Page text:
14 Lessons from RWA14: #12, Slow Openings

James Scott Bell listed several things that might cause a story’s opening to fall flat:

  1. Happy people in Happy Land. Yes, your opening scene is before the inciting incident, but that doesn’t mean it should start with no conflict. Sometimes, the best way to get this conflict is to cut chapter one and go straight to two. Sometimes, it requires that you add an extra character (even if minor) to spice things up.
  2. Too much backstory. We’ve all heard this but “too much” according to James Scott Bell is¬†anything over one sentence in the first chapter. He said, “Act first, explain later. Readers will wait for an explanation if they are intrigued.” Your job in chapter one is to intrigue, intrigue, intrigue.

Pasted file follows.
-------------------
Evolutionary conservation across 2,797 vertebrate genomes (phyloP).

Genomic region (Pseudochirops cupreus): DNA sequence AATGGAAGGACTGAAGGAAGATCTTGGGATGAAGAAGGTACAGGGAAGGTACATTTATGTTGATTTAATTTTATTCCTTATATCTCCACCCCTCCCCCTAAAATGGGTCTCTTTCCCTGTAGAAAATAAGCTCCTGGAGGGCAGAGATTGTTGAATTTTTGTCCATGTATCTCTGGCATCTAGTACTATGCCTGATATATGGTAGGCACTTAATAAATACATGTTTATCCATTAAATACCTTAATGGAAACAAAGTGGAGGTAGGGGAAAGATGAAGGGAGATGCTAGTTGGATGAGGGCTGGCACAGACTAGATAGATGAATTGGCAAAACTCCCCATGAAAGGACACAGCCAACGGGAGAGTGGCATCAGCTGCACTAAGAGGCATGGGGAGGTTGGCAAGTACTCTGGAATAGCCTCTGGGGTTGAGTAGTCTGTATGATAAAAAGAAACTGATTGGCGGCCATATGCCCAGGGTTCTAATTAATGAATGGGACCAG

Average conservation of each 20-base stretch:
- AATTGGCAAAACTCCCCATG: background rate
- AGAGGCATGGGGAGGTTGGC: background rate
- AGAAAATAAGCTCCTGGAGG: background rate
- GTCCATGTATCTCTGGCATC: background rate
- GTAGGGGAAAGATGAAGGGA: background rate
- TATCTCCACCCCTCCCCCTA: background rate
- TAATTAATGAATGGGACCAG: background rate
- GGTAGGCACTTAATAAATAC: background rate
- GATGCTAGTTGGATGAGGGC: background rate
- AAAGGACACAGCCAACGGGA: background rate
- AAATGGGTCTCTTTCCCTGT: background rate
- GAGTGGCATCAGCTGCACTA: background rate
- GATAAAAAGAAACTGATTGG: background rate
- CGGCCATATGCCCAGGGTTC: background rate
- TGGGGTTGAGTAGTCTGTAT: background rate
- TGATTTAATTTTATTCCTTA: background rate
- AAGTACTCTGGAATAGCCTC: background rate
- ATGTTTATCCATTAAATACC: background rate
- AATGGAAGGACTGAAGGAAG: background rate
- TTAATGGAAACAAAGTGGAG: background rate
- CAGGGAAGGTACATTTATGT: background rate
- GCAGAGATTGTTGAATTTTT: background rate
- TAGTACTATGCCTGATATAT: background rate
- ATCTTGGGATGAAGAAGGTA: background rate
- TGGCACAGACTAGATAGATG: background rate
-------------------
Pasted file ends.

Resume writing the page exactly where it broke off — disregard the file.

3. Main character too alone or too still. The result of this is similar to #1. You need to show some kind of conflict right from the beginning. Think of it this way: if your reader spent the first chapter copying the main character’s actions, how excited would they be if they were waking up from a nap or staring outside at a landscape? The first chapter is an invitation to a party. Don’t start with elevator music.
Category: On Writing